For quite some time, the tech world and the law enforcement world have argued endlessly over whether it would be worth the risks to add a backdoor to all encrypted technologies in the mobile space, which would allow lawful officials to search the devices. This could be in the form of many things, from a special "master key" given to federal officials to more extreme measures like weaker encryption or purposefully inserted exploits. As the debate rages anew in the wake of the Paris attacks, Manhattan District Attorney Cyrus Vance Jr has put out a call to put pressure on the tech world to cave on the debate, citing national security first and foremost. With many U.S. states preparing to accept Syrian refugees, the argument against strong encryption rings truer than ever.
The tech community, however, will not relent. The firm universal belief is that any kind of security hole put in for law enforcement would be a potential backdoor for criminals, malicious hackers and even terrorists. Since this newest proposal seeks to provide a backdoor on all handsets sold or manufactured in the United States, it would affect those in the business world, law enforcement and even government sectors, balancing the risk of national security being compromised by international hackers squarely against the equal risk of national security being compromised because federal officials could not crack a device with essential information. This proposal is made all the more scary by the fact that it entails weaker encryption standards rather than any of the other possible backdoors, meaning that hackers with the same tech as law enforcement, or who score illegitimate authentication, would have just as easy of a time gaining access to devices as legitimate officials would. Vance took to a white paper to specifically criticize Apple and Google, claiming their recent works in the mobile security world are responsible for a severe impact on public safety.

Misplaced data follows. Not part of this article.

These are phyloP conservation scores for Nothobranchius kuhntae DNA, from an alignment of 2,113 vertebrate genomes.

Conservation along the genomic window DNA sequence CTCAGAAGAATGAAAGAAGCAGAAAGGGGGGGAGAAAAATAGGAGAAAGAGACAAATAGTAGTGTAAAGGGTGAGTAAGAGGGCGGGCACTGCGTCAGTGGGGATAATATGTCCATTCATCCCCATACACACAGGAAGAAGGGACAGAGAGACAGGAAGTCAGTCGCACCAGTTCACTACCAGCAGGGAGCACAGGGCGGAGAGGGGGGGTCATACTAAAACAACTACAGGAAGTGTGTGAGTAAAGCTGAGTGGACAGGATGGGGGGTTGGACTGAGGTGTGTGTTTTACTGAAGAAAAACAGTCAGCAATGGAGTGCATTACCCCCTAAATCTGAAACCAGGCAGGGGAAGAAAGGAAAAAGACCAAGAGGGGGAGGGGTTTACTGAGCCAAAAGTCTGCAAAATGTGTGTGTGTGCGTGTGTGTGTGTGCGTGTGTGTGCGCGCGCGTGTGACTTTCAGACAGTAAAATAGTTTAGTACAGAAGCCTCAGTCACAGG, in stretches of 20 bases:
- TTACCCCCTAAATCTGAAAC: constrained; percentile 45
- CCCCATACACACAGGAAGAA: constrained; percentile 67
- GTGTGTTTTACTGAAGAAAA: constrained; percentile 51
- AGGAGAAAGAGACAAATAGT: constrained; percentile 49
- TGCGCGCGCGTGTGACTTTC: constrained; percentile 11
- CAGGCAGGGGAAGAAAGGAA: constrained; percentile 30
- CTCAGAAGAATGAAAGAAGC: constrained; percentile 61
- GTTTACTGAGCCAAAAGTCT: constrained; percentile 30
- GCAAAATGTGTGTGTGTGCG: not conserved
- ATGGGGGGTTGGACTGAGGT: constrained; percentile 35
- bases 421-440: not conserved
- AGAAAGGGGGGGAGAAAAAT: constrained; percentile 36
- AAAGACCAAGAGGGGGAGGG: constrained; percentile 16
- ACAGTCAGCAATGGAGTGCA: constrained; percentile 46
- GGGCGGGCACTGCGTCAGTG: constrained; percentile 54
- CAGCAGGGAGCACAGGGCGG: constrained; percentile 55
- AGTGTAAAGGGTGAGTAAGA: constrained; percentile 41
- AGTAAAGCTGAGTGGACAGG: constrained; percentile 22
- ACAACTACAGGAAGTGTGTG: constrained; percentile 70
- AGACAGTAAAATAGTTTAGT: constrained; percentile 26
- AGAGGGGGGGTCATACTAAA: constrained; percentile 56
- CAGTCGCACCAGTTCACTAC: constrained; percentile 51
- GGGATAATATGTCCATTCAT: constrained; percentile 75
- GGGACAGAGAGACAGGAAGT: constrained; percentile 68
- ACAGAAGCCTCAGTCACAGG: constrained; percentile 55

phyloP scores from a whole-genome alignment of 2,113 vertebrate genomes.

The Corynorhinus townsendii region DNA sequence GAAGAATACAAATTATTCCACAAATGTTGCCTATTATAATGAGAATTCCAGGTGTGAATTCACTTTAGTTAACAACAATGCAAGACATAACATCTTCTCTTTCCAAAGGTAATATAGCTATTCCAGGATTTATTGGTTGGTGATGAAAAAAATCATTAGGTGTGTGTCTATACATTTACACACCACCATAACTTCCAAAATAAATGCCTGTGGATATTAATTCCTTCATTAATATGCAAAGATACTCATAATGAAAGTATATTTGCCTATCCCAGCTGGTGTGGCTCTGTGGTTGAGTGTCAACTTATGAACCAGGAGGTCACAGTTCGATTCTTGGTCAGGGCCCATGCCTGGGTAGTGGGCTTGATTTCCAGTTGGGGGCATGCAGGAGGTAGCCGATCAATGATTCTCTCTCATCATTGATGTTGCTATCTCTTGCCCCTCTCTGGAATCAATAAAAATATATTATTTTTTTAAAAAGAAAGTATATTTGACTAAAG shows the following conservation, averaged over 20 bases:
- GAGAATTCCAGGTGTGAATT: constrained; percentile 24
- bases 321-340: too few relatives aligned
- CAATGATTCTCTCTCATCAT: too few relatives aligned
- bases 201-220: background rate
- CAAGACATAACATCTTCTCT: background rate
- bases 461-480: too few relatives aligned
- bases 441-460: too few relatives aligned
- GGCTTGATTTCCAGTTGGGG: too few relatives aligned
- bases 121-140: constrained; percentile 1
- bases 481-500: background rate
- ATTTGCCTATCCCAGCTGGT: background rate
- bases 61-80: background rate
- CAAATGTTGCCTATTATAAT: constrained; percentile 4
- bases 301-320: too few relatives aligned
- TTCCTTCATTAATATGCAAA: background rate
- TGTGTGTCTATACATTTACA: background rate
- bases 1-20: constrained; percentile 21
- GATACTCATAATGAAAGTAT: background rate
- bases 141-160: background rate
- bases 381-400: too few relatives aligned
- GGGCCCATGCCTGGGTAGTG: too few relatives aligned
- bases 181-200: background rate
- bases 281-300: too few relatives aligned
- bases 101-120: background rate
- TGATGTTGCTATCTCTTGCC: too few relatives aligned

Vance stated that following his proposal would not require major investments of time or money, but that seems to be far from the point of the argument. Enhanced security, which many view as a cornerstone of internet advancement and personal identities in a modern setting, is under general attack. A legislative council with the American Civil Liberties Union went as far as to dismiss the proposal as ""just an extension of the same rhetoric that we've heard." Recent efforts to push for similar changes to communications between devices fell flat last month, indicating that the same fate will likely befall this proposal, but with recent concerns over national security it could be anybody's game, in the public eye.